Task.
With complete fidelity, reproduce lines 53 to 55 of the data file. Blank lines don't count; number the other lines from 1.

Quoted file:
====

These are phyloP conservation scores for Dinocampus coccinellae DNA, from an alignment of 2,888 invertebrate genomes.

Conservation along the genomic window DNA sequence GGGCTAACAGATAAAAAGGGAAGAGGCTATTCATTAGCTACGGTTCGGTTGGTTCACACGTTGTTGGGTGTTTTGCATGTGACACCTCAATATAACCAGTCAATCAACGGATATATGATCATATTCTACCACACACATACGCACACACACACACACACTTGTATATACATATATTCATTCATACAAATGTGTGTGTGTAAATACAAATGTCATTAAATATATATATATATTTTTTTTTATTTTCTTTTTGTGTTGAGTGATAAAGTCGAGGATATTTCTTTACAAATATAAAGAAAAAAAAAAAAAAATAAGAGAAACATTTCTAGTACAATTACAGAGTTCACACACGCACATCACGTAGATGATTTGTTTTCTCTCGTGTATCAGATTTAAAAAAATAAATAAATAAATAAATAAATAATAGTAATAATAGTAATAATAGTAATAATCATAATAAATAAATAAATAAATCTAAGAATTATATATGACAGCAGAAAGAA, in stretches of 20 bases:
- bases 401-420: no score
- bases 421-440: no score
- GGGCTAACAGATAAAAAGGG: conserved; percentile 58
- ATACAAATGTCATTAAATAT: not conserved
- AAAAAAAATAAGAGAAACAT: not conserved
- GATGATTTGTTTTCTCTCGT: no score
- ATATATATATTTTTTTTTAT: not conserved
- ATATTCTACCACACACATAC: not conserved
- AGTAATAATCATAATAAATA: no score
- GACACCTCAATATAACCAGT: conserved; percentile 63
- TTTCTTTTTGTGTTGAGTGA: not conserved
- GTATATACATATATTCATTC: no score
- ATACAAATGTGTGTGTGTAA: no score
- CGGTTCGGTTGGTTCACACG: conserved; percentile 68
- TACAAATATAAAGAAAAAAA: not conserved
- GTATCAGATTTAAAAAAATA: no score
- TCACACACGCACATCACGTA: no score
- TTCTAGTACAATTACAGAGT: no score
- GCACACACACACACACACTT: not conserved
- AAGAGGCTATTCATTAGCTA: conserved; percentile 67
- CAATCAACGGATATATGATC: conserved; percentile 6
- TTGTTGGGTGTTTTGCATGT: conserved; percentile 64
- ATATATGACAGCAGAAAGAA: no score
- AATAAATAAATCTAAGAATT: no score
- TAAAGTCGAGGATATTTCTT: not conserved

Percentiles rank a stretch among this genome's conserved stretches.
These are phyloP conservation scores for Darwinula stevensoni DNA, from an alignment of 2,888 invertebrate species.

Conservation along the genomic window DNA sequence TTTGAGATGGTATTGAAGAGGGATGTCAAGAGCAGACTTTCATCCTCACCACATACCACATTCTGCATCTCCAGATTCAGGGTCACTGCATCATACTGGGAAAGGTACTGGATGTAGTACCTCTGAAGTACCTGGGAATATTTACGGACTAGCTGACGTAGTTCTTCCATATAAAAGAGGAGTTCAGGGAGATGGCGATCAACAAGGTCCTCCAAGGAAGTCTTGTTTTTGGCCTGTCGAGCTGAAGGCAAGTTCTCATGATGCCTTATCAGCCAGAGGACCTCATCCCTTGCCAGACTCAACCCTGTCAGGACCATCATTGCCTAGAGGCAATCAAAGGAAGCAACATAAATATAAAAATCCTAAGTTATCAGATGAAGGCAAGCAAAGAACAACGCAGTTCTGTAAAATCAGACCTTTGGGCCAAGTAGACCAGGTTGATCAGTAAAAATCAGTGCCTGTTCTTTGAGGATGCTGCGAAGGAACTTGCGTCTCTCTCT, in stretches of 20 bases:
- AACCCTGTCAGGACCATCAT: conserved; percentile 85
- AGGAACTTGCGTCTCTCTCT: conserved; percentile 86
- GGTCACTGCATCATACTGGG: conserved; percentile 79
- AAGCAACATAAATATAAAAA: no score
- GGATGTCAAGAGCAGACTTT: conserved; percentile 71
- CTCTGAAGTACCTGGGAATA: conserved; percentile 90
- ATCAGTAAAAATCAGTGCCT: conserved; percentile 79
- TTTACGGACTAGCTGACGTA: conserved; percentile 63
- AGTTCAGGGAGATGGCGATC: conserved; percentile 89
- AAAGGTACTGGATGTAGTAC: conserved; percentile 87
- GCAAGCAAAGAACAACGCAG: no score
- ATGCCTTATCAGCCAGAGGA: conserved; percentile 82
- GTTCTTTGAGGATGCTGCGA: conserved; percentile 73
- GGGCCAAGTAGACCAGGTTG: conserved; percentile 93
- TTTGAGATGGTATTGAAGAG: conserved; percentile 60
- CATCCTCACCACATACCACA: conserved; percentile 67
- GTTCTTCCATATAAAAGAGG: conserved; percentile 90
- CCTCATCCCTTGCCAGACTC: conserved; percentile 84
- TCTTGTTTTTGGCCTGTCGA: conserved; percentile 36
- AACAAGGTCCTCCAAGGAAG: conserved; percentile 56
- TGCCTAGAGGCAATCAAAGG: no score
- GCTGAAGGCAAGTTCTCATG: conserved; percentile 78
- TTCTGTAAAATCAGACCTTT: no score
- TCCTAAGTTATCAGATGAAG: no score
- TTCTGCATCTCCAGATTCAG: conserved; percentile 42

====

- TTCTGTAAAATCAGACCTTT: no score
- TCCTAAGTTATCAGATGAAG: no score
- TTCTGCATCTCCAGATTCAG: conserved; percentile 42